1 ½cups(340g)butter, cut into 24 pieces and softened at room temperature (I use salted butter)
In a medium bowl, combine the sugar, flour, cornstarch and salt. Slowly whisk in the milk until the mixture is smooth. Place a fine-mesh strainer over a medium saucepan and pour the milk mixture through the strainer into the saucepan. Cook the mixture over medium heat, whisking constantly, until the mixture boils and is thick enough that it starts to become difficult to easily whisk. This could take anywhere between 5-10 minutes, depending on your stove, heat, etc. It should bubble quite a bit at the end (be careful of the splatters) and thicken considerably.
Transfer the mixture to a clean bowl and cool to room temperature – this is extremely important! If it is even slightly warm, the frosting won’t beat up properly. I refrigerated my initial mixture overnight. If you do this, make sure to pull it out in time to let it warm back up to room temperature. If you try to proceed with the rest of the recipe and the mixture is too cold, the butter won’t absorb into the frosting like it should.
Once the frosting is completely cooled to room temperature (it should have no hint of warmth at all!), beat the mixture with the vanilla on low speed until it is well combined, about 30 seconds (a stand mixer will work best for this). Add the butter, one piece at a time, and beat the frosting until all the butter has been incorporated fully, about 2 minutes. Increase the speed to medium-high and let the mixer work it’s magic. Beat the frosting for five minutes, until it is light and fluffy. Let the frosting sit at room temperature until it is a bit more stiff, about 1 hour. I suspect if you chill it for an hour or so, it would be stiff enough to actually pipe with instead of frosting with a rubber spatula.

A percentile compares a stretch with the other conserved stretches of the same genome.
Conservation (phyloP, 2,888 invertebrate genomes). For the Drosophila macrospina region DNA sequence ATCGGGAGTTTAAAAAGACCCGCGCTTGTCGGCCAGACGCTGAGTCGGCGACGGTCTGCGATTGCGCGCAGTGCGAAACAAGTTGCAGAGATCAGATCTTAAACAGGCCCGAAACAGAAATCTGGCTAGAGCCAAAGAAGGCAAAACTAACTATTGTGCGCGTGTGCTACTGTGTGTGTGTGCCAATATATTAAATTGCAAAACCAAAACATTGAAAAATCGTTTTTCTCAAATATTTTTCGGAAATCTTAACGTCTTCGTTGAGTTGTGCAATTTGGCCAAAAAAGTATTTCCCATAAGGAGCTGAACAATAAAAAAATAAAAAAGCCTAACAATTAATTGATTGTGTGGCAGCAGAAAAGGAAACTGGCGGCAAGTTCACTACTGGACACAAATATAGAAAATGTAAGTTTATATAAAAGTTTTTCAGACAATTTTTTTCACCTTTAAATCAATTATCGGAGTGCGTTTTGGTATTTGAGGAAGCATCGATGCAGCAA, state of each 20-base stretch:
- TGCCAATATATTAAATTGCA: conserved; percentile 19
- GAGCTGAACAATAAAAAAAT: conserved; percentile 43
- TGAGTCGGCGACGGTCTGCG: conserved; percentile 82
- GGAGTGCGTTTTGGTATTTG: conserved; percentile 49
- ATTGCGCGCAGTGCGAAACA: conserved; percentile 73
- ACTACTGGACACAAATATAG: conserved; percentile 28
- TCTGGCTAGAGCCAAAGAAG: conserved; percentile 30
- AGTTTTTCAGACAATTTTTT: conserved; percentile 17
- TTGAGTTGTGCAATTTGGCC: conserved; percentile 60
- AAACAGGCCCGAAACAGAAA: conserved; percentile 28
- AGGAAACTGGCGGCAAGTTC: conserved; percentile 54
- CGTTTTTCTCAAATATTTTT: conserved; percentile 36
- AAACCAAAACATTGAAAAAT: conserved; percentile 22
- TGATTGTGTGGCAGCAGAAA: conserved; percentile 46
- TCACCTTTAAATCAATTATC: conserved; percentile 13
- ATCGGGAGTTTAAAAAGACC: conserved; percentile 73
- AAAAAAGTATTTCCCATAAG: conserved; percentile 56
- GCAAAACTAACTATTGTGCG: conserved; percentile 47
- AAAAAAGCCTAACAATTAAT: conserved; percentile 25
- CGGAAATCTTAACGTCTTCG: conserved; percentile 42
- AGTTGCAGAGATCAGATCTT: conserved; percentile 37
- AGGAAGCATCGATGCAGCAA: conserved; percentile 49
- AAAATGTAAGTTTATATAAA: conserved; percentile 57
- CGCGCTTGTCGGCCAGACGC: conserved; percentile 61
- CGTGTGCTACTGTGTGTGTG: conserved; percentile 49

Plan Ahead: this frosting takes a bit of advance planning since the frosting needs time to cool so plan ahead! Frosting: originally, I put a note on here that was included in the original recipe that the frosting keeps in the refrigerator and then can be rewhipped, but I had to delete that note because every time I have tried it, it has been a major bust. After I have refrigerated it and rewhipped, it separates and never becomes satiny and delicious again. You may find different results but in good faith I have to say that in my experience, this frosting is best made and used fresh. Piping the Frosting: I pipe a lot of cakes for my kids’ birthdays (think: Spiderman covered in Wilton stars) and although I haven’t tried it, I highly suspect that an hour or so of chilling time will lend this frosting nicely to being piped. When I try it, because I will, I’ll update the recipe with my notes.Chocolate Version: add 1/4 cup cocoa powder to the sugar, flour, cornstarch, salt mixture in the first step. Once the frosting has been mixed for five minutes and is light and fluffy, mix in 3 ounces of semisweet chocolate that has been melted and completely cooled to room temperature. This makes a lighter-colored chocolate frosting, but the chocolate flavor is deep and terrific. I increased the melted chocolate to 4 ounces when I made it and may even do 5 ounces next time.